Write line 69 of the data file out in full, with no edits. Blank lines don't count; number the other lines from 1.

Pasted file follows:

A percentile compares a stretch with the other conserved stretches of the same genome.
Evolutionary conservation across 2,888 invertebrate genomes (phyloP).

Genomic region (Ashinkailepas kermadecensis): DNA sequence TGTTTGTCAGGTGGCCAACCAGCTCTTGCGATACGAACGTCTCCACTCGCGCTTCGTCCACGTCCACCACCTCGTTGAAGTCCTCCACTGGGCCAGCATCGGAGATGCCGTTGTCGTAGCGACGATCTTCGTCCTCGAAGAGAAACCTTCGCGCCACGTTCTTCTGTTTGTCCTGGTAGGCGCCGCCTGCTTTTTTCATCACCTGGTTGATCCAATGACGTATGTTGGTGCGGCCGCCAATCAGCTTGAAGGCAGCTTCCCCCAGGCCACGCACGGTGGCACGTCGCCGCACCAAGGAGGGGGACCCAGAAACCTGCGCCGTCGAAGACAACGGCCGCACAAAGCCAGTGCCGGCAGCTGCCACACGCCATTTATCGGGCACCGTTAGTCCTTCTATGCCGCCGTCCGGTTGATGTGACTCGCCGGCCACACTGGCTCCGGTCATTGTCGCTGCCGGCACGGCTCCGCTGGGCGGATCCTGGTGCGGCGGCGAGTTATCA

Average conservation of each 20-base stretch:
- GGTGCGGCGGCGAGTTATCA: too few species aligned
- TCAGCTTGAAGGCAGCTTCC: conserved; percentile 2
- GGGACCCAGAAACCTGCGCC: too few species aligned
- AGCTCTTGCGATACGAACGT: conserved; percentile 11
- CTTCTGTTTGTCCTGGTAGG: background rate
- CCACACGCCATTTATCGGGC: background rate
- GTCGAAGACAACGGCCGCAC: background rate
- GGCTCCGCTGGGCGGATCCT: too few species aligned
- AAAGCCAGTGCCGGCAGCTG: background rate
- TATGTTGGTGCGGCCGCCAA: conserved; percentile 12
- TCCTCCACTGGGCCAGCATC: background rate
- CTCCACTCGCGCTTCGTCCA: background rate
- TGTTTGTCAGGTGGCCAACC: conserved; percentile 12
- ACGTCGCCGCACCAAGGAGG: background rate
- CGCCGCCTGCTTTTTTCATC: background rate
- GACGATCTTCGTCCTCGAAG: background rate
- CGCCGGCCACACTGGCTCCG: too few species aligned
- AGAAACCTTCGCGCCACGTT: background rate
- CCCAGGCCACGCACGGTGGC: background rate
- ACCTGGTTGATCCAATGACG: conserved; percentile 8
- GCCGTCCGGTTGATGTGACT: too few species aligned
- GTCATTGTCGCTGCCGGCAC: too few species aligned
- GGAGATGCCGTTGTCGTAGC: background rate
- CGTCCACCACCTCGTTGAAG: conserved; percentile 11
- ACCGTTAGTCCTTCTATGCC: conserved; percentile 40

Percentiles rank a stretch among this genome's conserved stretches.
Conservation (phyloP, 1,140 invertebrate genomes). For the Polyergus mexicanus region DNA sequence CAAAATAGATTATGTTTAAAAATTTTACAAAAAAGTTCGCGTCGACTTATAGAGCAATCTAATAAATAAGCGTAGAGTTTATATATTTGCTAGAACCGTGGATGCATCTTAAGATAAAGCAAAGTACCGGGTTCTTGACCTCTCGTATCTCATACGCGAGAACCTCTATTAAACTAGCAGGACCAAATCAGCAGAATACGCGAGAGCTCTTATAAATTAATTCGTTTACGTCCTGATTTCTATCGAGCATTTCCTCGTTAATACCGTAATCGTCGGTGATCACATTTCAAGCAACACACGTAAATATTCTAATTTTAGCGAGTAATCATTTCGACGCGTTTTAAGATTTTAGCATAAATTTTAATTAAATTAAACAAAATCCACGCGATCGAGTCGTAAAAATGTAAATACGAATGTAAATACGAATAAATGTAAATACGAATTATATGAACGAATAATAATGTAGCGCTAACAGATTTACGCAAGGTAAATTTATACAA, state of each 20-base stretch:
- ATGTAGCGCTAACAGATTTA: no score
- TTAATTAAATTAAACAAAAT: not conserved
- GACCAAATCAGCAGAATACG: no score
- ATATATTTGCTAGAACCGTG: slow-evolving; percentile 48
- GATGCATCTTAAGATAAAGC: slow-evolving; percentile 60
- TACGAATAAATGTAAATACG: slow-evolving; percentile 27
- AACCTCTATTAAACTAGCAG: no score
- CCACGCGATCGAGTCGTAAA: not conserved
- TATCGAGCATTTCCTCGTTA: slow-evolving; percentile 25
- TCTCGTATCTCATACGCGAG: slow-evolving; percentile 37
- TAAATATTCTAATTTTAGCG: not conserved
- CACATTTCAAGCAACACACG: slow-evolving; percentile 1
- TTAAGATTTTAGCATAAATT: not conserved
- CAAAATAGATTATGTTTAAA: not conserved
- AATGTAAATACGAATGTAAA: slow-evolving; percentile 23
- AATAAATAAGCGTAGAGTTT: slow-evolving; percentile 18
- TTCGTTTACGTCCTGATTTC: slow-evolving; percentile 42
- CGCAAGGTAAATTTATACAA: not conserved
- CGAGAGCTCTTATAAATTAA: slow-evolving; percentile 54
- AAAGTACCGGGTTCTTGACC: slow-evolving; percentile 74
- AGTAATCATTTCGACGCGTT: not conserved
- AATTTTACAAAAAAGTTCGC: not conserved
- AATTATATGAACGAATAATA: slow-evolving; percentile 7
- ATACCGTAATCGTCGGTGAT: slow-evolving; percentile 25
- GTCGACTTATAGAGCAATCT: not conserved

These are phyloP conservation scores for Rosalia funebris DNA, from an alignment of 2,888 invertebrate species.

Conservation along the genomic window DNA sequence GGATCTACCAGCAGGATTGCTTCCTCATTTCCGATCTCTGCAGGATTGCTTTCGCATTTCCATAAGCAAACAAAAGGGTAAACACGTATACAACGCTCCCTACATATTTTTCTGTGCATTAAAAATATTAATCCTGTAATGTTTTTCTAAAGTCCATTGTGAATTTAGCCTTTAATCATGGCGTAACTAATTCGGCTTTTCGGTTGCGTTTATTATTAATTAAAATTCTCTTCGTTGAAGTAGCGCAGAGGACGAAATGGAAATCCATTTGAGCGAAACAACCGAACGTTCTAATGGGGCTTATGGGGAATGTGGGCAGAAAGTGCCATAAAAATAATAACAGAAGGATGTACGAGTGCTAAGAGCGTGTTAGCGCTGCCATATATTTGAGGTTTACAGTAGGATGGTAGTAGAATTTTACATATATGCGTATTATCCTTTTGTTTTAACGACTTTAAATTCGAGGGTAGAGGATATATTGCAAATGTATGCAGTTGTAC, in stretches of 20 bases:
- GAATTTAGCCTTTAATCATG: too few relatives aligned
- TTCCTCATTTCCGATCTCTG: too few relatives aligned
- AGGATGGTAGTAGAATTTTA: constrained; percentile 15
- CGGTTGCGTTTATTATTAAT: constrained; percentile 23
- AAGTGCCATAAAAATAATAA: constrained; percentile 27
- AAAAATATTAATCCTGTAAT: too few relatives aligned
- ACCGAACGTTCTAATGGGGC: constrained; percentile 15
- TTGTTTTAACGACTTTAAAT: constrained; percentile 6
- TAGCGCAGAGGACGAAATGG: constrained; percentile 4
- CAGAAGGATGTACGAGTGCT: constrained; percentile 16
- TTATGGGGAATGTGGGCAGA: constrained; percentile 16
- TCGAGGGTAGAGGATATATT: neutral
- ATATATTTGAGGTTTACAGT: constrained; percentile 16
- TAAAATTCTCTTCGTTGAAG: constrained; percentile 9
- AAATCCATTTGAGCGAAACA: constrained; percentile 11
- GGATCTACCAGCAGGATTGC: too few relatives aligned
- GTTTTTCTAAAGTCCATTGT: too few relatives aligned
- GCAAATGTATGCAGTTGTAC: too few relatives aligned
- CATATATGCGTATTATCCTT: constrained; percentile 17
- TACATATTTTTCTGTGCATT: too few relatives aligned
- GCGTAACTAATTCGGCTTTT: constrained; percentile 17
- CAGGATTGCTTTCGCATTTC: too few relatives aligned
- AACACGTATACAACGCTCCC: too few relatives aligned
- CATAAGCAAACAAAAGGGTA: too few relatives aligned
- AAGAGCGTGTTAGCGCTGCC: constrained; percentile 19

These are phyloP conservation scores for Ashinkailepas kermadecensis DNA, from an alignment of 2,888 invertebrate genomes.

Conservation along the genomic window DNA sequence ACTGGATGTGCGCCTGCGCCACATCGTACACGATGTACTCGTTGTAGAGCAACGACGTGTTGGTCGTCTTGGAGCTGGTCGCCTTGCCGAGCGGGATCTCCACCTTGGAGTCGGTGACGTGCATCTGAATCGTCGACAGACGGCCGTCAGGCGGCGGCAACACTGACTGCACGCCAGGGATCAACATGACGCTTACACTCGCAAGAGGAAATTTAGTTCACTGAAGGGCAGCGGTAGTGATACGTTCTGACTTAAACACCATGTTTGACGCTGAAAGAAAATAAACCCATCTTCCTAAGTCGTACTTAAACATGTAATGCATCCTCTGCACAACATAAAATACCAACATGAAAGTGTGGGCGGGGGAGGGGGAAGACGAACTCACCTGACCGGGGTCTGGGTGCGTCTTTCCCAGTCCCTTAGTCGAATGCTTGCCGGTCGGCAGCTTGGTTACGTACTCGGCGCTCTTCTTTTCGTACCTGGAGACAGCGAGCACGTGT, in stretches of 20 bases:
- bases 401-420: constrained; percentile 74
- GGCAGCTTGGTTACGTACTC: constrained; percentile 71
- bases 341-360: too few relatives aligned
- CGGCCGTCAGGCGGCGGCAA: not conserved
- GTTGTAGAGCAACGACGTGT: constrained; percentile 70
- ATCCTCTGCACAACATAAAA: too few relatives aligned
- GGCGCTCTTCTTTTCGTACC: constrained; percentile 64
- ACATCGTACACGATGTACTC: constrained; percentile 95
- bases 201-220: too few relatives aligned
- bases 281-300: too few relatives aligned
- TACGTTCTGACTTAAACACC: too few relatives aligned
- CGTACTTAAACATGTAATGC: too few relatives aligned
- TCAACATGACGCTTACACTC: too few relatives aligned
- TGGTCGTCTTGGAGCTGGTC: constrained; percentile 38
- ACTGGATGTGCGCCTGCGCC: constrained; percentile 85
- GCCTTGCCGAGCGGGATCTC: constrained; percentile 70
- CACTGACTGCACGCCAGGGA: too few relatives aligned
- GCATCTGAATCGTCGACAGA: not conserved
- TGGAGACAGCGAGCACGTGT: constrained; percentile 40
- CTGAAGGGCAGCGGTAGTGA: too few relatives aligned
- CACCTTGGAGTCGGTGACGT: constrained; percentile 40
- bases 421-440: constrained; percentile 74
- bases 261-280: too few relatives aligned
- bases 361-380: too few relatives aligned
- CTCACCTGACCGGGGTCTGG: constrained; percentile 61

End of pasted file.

- TTATGGGGAATGTGGGCAGA: constrained; percentile 16